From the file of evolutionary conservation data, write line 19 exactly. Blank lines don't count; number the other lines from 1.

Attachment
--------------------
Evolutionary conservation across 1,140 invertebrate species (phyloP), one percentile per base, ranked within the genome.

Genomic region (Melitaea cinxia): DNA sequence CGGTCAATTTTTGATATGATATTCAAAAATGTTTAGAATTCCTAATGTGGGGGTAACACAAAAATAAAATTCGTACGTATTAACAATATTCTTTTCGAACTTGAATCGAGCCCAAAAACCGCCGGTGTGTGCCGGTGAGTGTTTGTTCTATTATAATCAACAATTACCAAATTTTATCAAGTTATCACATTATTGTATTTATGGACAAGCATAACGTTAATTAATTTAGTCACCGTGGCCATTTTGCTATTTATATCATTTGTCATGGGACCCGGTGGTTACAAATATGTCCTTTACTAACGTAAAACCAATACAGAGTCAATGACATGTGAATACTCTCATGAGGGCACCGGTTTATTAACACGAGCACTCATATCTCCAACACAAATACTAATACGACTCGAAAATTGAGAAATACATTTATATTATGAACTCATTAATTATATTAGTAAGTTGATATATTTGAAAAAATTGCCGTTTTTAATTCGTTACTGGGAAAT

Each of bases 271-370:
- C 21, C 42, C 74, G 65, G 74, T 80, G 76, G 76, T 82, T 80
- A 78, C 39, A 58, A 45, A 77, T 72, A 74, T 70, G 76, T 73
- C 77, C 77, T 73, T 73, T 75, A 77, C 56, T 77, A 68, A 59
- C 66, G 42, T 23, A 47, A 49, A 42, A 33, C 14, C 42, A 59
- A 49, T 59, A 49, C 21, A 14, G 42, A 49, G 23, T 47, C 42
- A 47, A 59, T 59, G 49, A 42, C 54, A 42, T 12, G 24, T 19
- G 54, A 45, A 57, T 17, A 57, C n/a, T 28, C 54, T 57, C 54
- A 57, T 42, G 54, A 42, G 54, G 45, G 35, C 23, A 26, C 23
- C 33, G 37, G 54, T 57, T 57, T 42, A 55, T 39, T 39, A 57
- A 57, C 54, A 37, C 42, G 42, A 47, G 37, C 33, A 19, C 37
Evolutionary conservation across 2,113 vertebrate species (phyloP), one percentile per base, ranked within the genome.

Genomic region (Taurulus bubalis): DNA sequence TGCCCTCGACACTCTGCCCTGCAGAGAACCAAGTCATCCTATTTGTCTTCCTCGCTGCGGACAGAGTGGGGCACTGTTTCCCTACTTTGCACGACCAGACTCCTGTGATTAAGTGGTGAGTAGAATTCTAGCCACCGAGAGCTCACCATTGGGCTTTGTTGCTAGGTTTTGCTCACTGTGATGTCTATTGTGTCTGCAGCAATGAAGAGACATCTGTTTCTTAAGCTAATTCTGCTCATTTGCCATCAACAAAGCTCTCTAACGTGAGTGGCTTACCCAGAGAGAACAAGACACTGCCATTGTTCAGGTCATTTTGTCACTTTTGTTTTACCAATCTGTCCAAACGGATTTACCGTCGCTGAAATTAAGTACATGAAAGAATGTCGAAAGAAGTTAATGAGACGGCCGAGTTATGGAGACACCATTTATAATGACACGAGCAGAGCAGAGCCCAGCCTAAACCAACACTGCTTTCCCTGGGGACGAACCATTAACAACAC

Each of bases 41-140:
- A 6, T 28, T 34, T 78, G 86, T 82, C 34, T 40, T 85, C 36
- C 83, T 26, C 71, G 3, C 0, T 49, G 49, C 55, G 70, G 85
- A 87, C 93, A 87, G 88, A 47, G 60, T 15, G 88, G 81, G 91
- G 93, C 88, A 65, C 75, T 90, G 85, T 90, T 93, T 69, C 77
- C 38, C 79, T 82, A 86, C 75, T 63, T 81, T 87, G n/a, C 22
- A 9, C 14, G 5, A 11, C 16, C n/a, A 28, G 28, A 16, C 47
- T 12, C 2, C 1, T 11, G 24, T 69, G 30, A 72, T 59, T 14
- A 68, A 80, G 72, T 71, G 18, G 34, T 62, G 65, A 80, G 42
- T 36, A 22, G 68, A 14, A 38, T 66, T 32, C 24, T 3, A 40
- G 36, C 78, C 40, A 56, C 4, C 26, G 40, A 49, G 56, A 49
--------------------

- A 87, C 93, A 87, G 88, A 47, G 60, T 15, G 88, G 81, G 91